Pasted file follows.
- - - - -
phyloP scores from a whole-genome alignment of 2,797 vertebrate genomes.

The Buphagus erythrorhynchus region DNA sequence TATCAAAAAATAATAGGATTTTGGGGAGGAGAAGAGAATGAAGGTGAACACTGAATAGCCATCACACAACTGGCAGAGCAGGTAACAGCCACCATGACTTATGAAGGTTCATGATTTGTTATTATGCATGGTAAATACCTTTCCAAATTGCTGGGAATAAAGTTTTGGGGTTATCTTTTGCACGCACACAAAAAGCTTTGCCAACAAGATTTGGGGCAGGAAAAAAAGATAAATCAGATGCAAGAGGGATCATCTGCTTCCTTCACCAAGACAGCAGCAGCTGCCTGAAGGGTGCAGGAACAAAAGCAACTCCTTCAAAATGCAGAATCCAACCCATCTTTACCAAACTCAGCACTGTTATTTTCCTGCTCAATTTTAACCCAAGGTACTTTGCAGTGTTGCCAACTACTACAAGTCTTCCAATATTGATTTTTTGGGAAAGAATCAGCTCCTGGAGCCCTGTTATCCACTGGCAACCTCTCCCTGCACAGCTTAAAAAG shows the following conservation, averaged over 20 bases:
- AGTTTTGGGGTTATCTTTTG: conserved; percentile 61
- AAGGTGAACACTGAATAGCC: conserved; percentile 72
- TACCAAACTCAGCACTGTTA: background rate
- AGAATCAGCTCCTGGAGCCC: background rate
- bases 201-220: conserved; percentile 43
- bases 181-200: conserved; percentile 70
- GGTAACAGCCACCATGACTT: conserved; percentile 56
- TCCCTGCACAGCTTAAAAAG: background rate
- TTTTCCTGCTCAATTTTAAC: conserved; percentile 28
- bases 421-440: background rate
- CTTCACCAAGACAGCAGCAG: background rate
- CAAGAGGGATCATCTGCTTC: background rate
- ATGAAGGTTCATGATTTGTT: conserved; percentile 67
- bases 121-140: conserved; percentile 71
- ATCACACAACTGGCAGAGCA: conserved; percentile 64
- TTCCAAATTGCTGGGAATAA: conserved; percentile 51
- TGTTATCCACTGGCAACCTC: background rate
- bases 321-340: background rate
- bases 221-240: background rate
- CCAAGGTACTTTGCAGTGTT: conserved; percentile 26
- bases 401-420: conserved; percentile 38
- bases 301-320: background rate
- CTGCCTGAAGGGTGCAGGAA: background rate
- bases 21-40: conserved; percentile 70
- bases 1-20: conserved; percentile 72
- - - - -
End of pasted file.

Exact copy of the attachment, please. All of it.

phyloP scores from a whole-genome alignment of 2,797 vertebrate genomes.

The Buphagus erythrorhynchus region DNA sequence TATCAAAAAATAATAGGATTTTGGGGAGGAGAAGAGAATGAAGGTGAACACTGAATAGCCATCACACAACTGGCAGAGCAGGTAACAGCCACCATGACTTATGAAGGTTCATGATTTGTTATTATGCATGGTAAATACCTTTCCAAATTGCTGGGAATAAAGTTTTGGGGTTATCTTTTGCACGCACACAAAAAGCTTTGCCAACAAGATTTGGGGCAGGAAAAAAAGATAAATCAGATGCAAGAGGGATCATCTGCTTCCTTCACCAAGACAGCAGCAGCTGCCTGAAGGGTGCAGGAACAAAAGCAACTCCTTCAAAATGCAGAATCCAACCCATCTTTACCAAACTCAGCACTGTTATTTTCCTGCTCAATTTTAACCCAAGGTACTTTGCAGTGTTGCCAACTACTACAAGTCTTCCAATATTGATTTTTTGGGAAAGAATCAGCTCCTGGAGCCCTGTTATCCACTGGCAACCTCTCCCTGCACAGCTTAAAAAG shows the following conservation, averaged over 20 bases:
- AGTTTTGGGGTTATCTTTTG: conserved; percentile 61
- AAGGTGAACACTGAATAGCC: conserved; percentile 72
- TACCAAACTCAGCACTGTTA: background rate
- AGAATCAGCTCCTGGAGCCC: background rate
- bases 201-220: conserved; percentile 43
- bases 181-200: conserved; percentile 70
- GGTAACAGCCACCATGACTT: conserved; percentile 56
- TCCCTGCACAGCTTAAAAAG: background rate
- TTTTCCTGCTCAATTTTAAC: conserved; percentile 28
- bases 421-440: background rate
- CTTCACCAAGACAGCAGCAG: background rate
- CAAGAGGGATCATCTGCTTC: background rate
- ATGAAGGTTCATGATTTGTT: conserved; percentile 67
- bases 121-140: conserved; percentile 71
- ATCACACAACTGGCAGAGCA: conserved; percentile 64
- TTCCAAATTGCTGGGAATAA: conserved; percentile 51
- TGTTATCCACTGGCAACCTC: background rate
- bases 321-340: background rate
- bases 221-240: background rate
- CCAAGGTACTTTGCAGTGTT: conserved; percentile 26
- bases 401-420: conserved; percentile 38
- bases 301-320: background rate
- CTGCCTGAAGGGTGCAGGAA: background rate
- bases 21-40: conserved; percentile 70
- bases 1-20: conserved; percentile 72